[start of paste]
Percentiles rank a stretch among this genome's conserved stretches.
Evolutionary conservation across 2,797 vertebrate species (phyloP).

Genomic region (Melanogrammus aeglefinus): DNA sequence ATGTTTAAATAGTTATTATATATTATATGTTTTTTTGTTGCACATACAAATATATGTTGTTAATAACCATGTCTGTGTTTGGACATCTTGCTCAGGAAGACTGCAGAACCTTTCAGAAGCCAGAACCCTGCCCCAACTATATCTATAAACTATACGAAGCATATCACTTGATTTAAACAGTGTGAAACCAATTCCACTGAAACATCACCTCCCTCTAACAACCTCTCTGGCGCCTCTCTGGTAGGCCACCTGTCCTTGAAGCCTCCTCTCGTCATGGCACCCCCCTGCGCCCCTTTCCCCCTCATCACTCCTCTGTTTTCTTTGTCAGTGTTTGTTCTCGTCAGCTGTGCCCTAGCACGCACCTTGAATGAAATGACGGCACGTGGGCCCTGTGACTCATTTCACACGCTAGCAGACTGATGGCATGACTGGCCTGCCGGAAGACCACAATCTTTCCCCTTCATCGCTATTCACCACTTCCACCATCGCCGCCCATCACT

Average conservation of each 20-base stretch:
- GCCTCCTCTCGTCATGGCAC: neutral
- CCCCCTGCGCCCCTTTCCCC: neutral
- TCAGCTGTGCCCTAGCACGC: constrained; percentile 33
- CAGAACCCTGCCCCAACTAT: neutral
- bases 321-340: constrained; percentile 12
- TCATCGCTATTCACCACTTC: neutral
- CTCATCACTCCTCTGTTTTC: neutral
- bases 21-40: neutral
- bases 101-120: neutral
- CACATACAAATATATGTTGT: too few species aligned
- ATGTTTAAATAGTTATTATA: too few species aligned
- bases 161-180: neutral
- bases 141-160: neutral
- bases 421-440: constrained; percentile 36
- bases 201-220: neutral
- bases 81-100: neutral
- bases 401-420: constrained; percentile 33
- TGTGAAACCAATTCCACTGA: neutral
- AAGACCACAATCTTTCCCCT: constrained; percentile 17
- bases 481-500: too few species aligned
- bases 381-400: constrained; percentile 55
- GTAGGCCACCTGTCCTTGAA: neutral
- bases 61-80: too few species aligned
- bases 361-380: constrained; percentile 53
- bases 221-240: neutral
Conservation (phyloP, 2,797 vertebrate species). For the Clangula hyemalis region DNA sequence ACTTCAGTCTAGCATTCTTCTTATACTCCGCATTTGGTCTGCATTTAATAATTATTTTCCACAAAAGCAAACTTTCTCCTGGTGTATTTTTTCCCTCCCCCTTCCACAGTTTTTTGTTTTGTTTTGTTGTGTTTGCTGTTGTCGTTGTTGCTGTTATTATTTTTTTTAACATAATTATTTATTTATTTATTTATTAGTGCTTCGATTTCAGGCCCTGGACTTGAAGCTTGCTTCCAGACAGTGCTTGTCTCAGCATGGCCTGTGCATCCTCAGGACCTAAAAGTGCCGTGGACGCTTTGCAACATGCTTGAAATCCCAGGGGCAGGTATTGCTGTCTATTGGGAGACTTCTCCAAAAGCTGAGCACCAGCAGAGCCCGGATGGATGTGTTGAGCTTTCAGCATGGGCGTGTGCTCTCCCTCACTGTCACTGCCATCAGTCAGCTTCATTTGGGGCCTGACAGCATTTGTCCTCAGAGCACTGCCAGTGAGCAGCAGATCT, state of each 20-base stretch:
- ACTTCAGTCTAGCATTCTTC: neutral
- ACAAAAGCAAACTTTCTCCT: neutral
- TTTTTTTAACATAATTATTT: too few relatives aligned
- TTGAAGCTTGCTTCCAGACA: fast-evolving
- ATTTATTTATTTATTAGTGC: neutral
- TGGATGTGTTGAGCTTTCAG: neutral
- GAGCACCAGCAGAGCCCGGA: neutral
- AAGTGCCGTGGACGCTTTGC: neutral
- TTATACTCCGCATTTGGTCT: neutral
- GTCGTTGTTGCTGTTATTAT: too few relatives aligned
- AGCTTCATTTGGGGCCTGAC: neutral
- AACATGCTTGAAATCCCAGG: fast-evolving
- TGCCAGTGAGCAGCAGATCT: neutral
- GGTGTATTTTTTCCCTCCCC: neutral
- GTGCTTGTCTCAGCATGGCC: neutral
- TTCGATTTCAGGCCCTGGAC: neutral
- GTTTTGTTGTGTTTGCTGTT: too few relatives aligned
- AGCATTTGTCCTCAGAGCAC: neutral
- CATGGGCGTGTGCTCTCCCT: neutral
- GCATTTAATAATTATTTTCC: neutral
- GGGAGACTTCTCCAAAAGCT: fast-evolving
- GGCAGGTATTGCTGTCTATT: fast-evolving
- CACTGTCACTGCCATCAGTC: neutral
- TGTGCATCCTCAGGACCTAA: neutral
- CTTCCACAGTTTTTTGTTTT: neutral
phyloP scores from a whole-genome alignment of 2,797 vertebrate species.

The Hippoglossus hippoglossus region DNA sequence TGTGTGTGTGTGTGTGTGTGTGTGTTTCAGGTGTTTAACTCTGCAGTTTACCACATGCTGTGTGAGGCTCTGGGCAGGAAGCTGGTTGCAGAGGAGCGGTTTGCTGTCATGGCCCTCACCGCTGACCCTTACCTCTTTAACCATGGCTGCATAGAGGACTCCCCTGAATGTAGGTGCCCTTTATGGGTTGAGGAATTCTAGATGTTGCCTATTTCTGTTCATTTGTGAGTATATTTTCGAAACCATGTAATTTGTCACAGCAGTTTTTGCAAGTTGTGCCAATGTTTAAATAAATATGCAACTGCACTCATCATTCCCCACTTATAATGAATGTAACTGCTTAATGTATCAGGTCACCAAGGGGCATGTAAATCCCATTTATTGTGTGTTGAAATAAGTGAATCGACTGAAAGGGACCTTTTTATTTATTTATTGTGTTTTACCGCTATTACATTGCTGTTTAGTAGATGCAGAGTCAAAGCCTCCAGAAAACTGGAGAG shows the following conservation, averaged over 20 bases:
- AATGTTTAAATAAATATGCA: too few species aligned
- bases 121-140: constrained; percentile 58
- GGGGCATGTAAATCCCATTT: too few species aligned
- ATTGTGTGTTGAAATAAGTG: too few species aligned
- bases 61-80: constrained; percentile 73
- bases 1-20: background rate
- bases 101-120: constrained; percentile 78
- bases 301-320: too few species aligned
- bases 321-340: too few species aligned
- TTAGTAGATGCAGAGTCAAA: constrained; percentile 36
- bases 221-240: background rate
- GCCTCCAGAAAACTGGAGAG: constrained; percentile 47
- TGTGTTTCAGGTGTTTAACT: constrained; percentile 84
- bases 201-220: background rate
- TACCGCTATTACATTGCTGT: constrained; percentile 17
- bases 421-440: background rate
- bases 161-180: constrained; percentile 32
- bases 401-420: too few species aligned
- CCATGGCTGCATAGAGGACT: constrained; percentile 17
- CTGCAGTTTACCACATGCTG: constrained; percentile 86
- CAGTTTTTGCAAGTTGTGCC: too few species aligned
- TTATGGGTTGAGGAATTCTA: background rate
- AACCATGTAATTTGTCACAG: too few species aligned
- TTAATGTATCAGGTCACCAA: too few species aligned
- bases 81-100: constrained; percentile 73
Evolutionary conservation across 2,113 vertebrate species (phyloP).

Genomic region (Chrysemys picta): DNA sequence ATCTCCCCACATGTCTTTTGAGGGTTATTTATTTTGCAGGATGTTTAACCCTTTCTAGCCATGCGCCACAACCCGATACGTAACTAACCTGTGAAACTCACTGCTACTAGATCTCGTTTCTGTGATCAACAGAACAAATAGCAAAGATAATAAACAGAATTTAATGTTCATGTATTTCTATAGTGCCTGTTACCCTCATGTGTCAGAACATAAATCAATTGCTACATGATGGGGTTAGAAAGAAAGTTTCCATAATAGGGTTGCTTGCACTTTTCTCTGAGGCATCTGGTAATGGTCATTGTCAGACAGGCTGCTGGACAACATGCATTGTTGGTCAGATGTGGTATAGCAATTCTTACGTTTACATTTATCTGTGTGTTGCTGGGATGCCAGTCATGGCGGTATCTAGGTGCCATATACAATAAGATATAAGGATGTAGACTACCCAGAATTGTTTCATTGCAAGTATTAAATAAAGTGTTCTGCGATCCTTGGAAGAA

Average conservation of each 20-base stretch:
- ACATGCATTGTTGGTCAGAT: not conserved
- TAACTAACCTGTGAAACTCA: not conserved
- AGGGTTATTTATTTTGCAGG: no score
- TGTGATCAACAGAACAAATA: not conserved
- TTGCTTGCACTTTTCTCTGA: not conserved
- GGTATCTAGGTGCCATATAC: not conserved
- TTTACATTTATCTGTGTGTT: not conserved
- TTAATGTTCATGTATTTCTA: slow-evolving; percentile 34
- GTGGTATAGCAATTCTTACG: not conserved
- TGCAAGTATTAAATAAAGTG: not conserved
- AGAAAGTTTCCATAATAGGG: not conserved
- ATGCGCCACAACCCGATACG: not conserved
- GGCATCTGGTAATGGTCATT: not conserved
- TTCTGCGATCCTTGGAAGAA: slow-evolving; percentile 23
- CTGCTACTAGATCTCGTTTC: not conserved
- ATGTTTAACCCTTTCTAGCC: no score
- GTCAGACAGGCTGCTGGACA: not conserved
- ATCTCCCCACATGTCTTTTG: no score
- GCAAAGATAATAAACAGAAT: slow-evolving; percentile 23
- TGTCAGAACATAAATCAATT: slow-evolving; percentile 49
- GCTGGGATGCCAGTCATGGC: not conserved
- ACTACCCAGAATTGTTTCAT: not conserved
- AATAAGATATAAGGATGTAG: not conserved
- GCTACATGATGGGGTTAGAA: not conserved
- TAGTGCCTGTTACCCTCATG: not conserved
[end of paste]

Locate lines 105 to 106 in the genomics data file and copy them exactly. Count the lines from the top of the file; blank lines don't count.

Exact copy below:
- TGTCAGAACATAAATCAATT: slow-evolving; percentile 49
- GCTGGGATGCCAGTCATGGC: not conserved